In December 2015 broadcasting service provider Live365 sent the following letter to it’s subscribers announcing that it was making redundancies and likely to close it doors in the new year.
Dear Live365 Listener,
For 17 years, Live365 has offered small webcasters the opportunity to stream music and talk programming, providing an alternative distribution channel for diverse, quality content on the Internet in a legally responsible way.
Recently, the Copyright Royalty Board, the governing entity for establishing the sound recording royalty rates that are paid to copyright holders, has published the new rates for 2016-20. The previous provisions for small webcasters to opt for a percentage of revenue model were not renewed.
The current provisions end at the end of 2015. The absence of this license will make legally streaming copyrighted musical content prohibitively expensive for many small to mid-sized Internet broadcasters. Live365 relies on this license for many of their broadcast partners and, as such, has hard decisions to make regarding their future in the streaming industry.
Two weeks ago, Live365 faced an additional blow, losing the support of its investors who have helped the company with its mission for over a decade.
The company was forced to significantly reduce staff and is now actively looking for partners to help continue the service into 2016. At this time, Live365 is planning to keep their stations active while getting the word out about this investment opportunity. With nearly two decades of Internet streaming experience and thousands of paying customers, this could be an ideal situation for a company looking to diversify into streaming audio.
CEO N. Mark Lam has begun initial discussions with possible business partners as the company looks to new options in the new year.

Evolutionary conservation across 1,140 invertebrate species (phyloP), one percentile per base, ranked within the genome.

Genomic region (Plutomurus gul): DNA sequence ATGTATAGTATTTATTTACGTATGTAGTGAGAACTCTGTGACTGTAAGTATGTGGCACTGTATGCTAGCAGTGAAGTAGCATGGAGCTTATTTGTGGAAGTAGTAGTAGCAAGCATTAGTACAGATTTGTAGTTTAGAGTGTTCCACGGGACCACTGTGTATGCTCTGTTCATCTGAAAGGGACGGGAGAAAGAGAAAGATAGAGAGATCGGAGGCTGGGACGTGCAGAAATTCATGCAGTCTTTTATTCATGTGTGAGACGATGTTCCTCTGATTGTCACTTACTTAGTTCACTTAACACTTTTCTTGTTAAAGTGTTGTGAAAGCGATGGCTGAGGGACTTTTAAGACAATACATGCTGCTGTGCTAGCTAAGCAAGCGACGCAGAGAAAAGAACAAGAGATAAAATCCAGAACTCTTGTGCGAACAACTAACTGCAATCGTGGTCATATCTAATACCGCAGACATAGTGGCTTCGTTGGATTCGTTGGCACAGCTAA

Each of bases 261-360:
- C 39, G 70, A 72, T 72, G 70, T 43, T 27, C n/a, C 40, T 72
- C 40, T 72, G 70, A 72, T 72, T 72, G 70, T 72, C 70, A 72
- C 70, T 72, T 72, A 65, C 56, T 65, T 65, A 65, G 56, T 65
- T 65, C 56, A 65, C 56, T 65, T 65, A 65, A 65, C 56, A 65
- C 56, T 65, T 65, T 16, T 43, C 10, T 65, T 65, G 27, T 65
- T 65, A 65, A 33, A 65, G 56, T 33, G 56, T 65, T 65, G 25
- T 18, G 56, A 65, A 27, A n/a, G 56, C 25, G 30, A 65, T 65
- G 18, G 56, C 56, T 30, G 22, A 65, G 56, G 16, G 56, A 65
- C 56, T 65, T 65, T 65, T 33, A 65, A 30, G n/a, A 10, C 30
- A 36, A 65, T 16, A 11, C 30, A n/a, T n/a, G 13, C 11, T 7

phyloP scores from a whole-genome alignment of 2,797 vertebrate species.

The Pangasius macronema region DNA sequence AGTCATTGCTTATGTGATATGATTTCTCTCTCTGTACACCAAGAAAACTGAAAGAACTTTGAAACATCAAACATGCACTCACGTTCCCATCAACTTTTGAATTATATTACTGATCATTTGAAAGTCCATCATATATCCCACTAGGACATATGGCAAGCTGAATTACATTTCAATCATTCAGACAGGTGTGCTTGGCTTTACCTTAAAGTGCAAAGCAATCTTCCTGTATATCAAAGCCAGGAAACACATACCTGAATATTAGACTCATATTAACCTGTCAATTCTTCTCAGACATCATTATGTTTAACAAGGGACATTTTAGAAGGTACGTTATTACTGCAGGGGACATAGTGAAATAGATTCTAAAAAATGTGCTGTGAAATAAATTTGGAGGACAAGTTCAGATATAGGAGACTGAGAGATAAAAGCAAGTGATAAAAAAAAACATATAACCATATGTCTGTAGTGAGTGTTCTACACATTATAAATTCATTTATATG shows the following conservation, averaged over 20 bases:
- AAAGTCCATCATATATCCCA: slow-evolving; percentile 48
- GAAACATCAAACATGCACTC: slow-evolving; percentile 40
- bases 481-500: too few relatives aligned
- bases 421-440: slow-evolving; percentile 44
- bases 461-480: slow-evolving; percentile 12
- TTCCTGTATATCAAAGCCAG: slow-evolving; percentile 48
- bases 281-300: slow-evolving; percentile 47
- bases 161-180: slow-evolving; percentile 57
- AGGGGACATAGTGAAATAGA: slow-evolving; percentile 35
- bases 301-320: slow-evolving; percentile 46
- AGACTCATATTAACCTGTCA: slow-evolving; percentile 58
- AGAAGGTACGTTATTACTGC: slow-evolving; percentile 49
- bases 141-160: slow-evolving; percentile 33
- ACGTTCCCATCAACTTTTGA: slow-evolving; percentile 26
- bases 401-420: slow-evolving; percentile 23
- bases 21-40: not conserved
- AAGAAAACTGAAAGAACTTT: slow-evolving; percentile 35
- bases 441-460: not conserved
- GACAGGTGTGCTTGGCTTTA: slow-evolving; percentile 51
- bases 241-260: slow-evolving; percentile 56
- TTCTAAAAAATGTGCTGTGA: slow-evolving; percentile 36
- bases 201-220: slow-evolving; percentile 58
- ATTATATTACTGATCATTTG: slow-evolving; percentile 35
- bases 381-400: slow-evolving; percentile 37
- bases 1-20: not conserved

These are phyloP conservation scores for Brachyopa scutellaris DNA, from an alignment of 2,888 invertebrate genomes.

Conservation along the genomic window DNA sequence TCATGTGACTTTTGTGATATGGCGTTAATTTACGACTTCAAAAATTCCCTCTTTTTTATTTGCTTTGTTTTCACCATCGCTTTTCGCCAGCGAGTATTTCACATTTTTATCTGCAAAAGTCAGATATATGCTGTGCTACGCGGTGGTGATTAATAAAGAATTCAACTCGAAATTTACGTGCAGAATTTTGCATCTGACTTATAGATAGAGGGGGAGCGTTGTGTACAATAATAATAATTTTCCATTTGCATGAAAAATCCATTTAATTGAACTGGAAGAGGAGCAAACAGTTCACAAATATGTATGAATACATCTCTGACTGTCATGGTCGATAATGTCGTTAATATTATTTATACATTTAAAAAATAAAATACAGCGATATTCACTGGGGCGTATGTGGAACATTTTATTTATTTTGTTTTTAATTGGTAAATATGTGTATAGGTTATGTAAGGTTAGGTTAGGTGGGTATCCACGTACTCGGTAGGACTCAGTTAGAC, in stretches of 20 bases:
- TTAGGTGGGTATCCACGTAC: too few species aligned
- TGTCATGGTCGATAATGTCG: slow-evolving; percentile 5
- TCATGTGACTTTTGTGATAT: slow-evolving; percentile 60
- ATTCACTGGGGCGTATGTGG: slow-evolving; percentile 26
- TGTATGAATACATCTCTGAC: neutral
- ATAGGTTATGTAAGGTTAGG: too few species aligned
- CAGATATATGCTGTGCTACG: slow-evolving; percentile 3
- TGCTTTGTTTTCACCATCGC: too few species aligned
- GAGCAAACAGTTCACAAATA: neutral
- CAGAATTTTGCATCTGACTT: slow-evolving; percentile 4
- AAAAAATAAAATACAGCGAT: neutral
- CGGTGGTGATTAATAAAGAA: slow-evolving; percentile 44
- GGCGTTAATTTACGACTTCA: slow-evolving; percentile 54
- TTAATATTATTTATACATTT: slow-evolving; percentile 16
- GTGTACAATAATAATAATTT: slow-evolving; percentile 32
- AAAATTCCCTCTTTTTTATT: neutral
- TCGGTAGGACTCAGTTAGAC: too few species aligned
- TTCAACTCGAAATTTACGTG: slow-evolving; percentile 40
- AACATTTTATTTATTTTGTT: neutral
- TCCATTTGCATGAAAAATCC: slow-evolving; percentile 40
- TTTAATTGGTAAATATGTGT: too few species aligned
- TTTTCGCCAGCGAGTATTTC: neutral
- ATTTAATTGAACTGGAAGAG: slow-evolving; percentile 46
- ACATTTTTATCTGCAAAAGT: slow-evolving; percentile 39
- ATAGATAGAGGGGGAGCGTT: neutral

Dean Kattari, Director of Broadcasting for Live365:
“The true value of Live365 lies in it’s diversity of content – it’s a sanctuary where you can hear music and other content that it so unlike the template broadcasting that is heard on most terrestrial radio. These stations are the hard work of real human beings who use Live365 to share their vision with the world. It’s a home for musical discovery because many of these stations play emerging artists that terrestrial stations are reluctant to take a chance on. It would be a great loss for this to all go away.”
While Live365 is going through this process, we understand that our listeners will have questions about how all of this will affect their service so we have provided a simple FAQ section to help answer some of them.
We thank you for being part of the Live365 family and hope for the best in 2016.
The Last of the Live365ers.
This time however the news is true, unlike rumours which circulated widely in 2001 during the “dot com crash” the company was closing because investors had pulled funding. With the company attributing part of reason for it’s closure to the recent Copyright Royalty Board (CRM) ruling one of the clauses of which revokes the option for broadcasters to pay a percentage of their annual revenues in fees rather than a flat fee per track played. The company has also lost the support of it’s financial backers, the exact reason for which is not entirely clear. So at this stage the future looks pretty bleak for the 17 year old broadcasting company unless new backing can be found, it can rework it’s business model or make some kind of deal with the CRB. What’s more rumors are circulating from other companies as well with plans to change their business models such as Digitally Imported which may be about to close it’s free service.